Glucose oxidase, covalently coupled to polystyrene microspheres (GOL), produced H(2)0(2) at an average rate of 3.6 nmol/min per 10(9) beads under standard assay conditions. Injection of 1.3 × 10(10) to 1.1 × 10(11) GOL i.p. prolonged the survival of mice by 27 percent after injection of 10(6) P388 lymphoma cells in the same site, consistent with destruction of 97.6 percent of the tumor cells. Placing mice for several hours in 100 percent O(2), the probable rate-limiting substrate for GOL, afforded a 42 percent prolongation of survival from P388 lymphoma, consistent with destruction of 99.6 percent of the tumor cells. When the P388 inoculum was 10(5), 10(4), or 10(3) cells, GOL led to long-term survival (presumed cure) of 23 percent, 77 percent, and 92 percent of the mice, respectively, consistent with reduction of the injected tumor dose to less than 10 cells. Subcutaneous growth of 10(5) P388 cells (approximately 300 lethal dose to 50 percent of mice) was suppressed in 83 percent of mice by admixture of GOL with the tumor cell inoculum. GOL alone had no effect against a more peroxide-resistant tumor, P815 mastocytoma. However, P815 cell glutathione reductase could be inhibited in vivo by well-tolerated doses of the antitumor agent, 1,3-bis(2-chloroethyl)- 1-nitrosourea (BCNU). BCNU alone cured few mice with P815. Together, BCNU and GOL apparently cured 86 percent of mice injected with 10(6) P815 cells i.p. The protective effect of GOL was abolished by boiling it to inactivate the enzyme, by co-injection of catalase coupled to latex beads, or by delaying the injection of tumor cells for 3 h, by which time the beads had formed aggregates. Soluble glucose oxidase, in doses threefold higher than that bound to GOL, had no detectable antitumor effect. A single injection of preformed H(2)0(2) readily killed P388 cells in the peritoneal cavity, but only at doses nearly lethal to the mice. In contrast, GOL had very little toxicity, as judged by the normal appearance of the mice for over 400 d, gross and microscopic findings at autopsy, and various blood tests. GOL injected i.p. remained in the peritoneal cavity, where it was gradually organized into granulomata by macrophages, without generalized inflammation. Thus, an H(2)0(2)-generating system confined to the tumor bed exerted clear- cut antitumor effects with little toxicity to the host.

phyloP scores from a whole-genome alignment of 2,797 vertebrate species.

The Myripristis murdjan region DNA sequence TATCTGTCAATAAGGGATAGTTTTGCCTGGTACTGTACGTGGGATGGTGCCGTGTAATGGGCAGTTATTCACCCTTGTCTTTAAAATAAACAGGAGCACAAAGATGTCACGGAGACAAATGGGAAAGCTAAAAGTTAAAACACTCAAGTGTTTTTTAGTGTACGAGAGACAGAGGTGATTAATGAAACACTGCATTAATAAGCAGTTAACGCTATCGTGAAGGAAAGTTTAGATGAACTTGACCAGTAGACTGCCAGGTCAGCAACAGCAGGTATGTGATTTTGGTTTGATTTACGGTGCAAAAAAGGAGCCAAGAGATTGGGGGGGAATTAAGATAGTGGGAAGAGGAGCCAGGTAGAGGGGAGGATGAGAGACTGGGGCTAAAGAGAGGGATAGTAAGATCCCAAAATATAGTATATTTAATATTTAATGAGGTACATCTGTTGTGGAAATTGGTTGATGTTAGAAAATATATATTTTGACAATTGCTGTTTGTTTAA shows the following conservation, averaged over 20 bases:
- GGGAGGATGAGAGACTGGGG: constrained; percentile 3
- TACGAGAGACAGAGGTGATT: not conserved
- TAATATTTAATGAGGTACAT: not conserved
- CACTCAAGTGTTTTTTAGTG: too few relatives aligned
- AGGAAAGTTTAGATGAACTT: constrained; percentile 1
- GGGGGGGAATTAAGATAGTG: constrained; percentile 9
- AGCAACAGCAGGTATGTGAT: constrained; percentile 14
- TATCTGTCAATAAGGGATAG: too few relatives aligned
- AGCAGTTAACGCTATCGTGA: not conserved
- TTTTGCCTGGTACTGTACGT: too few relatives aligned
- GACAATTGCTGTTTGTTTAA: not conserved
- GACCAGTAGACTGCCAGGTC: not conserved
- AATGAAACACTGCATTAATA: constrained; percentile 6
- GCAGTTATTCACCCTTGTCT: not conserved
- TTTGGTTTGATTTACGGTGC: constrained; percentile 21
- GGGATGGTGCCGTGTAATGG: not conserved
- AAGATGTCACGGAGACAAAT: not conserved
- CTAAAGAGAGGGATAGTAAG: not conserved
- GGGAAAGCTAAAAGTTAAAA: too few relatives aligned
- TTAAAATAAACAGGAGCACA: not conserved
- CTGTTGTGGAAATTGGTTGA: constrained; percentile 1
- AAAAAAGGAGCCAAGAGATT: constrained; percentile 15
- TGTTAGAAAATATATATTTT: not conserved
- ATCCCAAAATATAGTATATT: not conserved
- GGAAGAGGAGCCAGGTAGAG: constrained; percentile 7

Article| November 01 1981
Antitumor effects of hydrogen peroxide in vivo
Online Issn: 1540-9538
Print Issn: 0022-1007
J Exp Med (1981) 154 (5): 1539–1553.
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CF Nathan, ZA Cohn; Antitumor effects of hydrogen peroxide in vivo . J Exp Med 1 November 1981; 154 (5): 1539–1553. doi: https://doi.org/10.1084/jem.154.5.1539
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